• As interest rates increase, consumers have less discretionary money to spend and investing in fixed income becomes more attractive causing money to move away from the equity market, both of which hurt the economy and market. More importantly, higher interest rates can slow the economy dramatically if they rise too fast making the cost of borrowing more expensive, and more difficult for consumers, corporations and governments to repay the large amount of debt that has been incurred since the bottom of the last recession.
Due to the significant impact of raising interest rates, central banks are very particular about both the timing and size of change. Historically, the decision to increase rates is done at a time when the economy has enough stability to handle the change, and the increase is done slowly. As this decision can have a dramatic impact, the central banks are very cautious about their communication around such decisions. It is typical that we start to see the narrative change slowly as the decision to increase rates approaches, allowing the economy and market to start reacting in advance.  
 
As of right now, communication is very clear that there is no intention to increase interest rates until the middle of 2022. This paves the way for more economic and market growth throughout the rest of 2021 and into 2022. Increasing interest rates is widely anticipated to be a leading indicator and catalyst for significant downward pressure on the market.
 
Interest Rate Outlook for Canada:
The Canadian Central Bank’s inflation measure as of April 2021 was 3.4%, which is beyond the target rate. However, this was expected, as noted in the last Central Bank announcement;
“Over the next few months, inflation is expected to rise temporarily to around the top of the 1-3 percent inflation-control range. This is largely the result of base-year effects—year-over-year CPI inflation is higher because prices of some goods and services fell sharply at the start of the pandemic... As slack is absorbed, inflation should return to 2 per cent on a sustained basis sometime in the second half of 2022... Even as economic prospects improve, the Governing Council judges that there is still considerable excess capacity, and the recovery continues to require extraordinary monetary policy support. We remain committed to holding the policy interest rate at the effective lower bound until economic slack is absorbed so that the 2 percent inflation target is sustainably achieved. Based on the Bank’s latest projection, this is now expected to happen sometime in the second half of 2022.” https://www.bankofcanada.ca/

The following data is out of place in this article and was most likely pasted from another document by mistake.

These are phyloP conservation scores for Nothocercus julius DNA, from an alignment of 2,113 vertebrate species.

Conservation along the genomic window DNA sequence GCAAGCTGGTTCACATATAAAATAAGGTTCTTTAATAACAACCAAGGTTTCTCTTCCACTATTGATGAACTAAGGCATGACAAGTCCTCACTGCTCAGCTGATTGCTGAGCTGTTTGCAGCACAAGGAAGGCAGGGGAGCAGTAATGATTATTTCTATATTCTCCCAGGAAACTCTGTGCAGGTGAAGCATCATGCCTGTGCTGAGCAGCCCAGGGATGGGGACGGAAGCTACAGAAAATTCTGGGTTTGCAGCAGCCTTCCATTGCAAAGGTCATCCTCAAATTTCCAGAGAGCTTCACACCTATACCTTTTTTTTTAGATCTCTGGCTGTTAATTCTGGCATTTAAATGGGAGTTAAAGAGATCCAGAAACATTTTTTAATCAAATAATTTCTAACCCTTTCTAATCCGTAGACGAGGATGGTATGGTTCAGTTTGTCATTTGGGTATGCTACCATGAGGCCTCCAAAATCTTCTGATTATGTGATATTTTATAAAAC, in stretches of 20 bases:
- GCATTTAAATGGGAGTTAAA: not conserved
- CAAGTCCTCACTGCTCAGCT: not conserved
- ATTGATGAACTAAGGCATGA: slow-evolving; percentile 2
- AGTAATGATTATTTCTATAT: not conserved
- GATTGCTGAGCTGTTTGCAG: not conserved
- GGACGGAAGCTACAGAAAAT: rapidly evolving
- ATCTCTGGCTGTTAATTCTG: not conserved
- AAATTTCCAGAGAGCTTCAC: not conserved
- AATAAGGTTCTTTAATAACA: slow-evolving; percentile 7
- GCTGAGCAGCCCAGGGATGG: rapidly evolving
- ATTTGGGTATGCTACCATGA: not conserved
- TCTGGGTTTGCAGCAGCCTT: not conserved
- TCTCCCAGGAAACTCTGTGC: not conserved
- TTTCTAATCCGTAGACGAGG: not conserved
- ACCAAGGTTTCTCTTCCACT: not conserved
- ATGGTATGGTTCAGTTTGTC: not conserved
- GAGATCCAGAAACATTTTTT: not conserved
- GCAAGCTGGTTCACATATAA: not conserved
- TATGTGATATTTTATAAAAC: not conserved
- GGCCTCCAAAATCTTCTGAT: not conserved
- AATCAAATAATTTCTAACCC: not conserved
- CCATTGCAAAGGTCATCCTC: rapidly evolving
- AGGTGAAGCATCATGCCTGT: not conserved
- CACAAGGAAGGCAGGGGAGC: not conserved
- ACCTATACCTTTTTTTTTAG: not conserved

June 9th 2021 will be the next Canadian Central Bank announcement on interest rates and Monetary Policy.
 
Interest Rate Outlook for the U.S.:
The U.S. latest inflation measure was 4.16%, which was not a concern for the Federal Reserve as of their April 2021 meeting;
“The path of the economy will depend significantly on the course of the virus, including progress on vaccinations... The Committee seeks to achieve maximum employment and inflation at the rate of 2 percent over the longer run. With inflation running persistently below this longer-run goal, the Committee will aim to achieve inflation moderately above 2 percent for some time… (with past inflation being low, they have room to let inflation run at higher levels for a while)... The Board of Governors of the Federal Reserve System voted unanimously to maintain the interest rate… The committee expects it will be appropriate to maintain this target range until labor market conditions have reached [higher levels]”. https://www.federalreserve.gov/monetarypolicy/files/monetary20210428a1.pdf
 
June 15th & 16th will be the next U Federal Reserve meeting.
 
 
Technical Perspective: An analysis of market trends and patterns, as well as pressures on price to gain insight into the future direction of the market.
 
Key Message:
After a rather typical and systematic climb up from the start of this year, we have seen market growth paused since mid-June. The market trend has been moving sideways and we continue holding on to some cash positions as we wait to see if this market will continue upwards as expected for the remainder of 2021 or if we will see a more significant pullback.